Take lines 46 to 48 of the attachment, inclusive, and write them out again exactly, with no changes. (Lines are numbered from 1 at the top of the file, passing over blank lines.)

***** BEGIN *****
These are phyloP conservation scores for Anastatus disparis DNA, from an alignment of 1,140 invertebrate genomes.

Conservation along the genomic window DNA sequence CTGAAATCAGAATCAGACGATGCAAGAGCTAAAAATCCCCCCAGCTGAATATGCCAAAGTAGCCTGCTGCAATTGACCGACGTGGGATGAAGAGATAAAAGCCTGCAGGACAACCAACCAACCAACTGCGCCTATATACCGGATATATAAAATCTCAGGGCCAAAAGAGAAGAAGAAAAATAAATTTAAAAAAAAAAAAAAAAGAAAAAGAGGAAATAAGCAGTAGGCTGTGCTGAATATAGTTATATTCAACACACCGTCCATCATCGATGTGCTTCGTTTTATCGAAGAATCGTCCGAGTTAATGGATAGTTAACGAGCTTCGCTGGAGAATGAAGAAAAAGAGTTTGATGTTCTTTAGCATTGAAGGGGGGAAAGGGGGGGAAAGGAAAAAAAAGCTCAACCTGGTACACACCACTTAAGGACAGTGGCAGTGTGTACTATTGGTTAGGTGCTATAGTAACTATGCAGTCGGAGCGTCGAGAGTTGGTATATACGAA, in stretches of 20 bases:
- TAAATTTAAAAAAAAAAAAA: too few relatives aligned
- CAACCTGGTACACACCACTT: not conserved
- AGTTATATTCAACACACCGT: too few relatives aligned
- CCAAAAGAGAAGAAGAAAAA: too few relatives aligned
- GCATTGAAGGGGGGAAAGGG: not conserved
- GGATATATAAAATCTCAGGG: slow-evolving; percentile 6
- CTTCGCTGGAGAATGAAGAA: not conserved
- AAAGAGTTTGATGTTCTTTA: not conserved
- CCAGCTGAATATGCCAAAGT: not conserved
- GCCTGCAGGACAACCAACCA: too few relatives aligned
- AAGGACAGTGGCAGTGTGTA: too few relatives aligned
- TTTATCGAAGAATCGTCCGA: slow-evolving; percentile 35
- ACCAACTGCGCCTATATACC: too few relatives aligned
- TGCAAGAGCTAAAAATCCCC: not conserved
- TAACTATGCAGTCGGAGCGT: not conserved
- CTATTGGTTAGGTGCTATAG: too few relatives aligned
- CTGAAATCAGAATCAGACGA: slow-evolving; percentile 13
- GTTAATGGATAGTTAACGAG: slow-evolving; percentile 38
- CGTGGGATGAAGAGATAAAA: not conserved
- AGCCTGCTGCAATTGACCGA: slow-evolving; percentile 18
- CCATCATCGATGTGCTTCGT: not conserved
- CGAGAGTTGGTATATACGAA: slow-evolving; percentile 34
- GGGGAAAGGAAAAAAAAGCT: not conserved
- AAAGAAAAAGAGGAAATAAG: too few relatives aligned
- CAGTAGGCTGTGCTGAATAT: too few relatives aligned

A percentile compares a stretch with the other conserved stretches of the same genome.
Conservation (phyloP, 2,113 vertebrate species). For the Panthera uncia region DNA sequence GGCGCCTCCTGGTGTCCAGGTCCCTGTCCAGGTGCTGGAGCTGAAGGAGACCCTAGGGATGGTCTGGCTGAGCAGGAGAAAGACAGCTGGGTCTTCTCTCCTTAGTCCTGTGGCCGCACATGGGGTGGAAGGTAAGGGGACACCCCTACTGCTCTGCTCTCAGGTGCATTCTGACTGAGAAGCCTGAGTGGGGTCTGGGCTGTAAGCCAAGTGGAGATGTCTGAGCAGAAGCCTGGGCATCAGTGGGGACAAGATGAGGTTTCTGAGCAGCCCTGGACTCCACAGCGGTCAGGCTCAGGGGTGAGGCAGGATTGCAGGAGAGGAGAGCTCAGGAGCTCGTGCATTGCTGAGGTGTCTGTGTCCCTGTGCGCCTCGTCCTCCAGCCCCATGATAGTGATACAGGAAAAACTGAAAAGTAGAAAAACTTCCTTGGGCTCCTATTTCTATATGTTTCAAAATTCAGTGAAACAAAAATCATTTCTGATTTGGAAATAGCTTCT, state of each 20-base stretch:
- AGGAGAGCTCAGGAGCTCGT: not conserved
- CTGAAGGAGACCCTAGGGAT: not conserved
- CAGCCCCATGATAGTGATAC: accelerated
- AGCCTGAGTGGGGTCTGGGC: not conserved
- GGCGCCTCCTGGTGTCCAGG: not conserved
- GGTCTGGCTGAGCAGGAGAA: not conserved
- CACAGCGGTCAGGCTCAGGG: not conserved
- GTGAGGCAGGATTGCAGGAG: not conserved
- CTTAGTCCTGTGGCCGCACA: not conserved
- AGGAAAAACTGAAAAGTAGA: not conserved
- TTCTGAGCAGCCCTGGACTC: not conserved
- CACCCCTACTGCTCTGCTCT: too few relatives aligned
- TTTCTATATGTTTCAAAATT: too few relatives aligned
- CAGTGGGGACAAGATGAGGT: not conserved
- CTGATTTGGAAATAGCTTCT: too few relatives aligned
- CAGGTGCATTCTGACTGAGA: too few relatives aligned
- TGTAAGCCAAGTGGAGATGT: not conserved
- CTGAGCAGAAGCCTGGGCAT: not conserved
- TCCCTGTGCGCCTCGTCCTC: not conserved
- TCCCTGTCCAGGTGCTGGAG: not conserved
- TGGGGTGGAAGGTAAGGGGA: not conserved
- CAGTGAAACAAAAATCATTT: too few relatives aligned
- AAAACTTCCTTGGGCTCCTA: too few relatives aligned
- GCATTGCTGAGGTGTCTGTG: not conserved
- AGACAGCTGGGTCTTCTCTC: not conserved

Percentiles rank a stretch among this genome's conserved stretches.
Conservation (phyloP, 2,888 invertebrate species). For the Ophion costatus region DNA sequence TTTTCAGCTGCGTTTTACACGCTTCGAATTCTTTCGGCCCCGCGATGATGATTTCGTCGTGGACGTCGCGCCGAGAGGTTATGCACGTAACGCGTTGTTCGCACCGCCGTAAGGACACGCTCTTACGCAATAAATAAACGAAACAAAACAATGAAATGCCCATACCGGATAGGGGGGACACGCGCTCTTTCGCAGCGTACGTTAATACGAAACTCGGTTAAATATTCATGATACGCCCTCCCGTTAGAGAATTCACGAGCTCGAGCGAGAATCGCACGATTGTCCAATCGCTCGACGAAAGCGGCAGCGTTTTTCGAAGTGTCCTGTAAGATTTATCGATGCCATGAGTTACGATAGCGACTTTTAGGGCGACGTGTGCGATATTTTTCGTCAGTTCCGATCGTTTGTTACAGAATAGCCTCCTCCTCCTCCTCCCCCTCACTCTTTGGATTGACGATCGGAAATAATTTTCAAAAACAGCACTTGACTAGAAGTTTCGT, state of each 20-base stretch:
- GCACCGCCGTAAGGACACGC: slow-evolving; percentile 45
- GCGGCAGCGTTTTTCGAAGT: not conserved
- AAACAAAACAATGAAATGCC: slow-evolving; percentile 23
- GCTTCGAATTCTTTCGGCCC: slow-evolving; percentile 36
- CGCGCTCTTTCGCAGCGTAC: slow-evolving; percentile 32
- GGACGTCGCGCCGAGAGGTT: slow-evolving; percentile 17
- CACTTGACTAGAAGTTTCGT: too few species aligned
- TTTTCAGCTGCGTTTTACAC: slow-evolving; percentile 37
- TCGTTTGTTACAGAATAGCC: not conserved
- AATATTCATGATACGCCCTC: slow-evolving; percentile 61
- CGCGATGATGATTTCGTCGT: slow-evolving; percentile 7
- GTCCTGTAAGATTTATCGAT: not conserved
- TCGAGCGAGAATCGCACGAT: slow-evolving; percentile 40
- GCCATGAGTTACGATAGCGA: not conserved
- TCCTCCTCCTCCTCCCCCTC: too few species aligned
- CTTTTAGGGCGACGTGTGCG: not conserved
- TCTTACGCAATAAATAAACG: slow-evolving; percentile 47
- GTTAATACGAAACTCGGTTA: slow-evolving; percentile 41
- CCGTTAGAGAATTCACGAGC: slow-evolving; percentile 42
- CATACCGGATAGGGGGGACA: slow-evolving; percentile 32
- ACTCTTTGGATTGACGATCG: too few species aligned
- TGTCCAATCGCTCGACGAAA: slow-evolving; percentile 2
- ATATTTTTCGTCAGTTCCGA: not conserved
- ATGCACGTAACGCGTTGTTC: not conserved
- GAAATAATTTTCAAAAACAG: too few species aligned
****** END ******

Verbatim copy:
- TGTAAGCCAAGTGGAGATGT: not conserved
- CTGAGCAGAAGCCTGGGCAT: not conserved
- TCCCTGTGCGCCTCGTCCTC: not conserved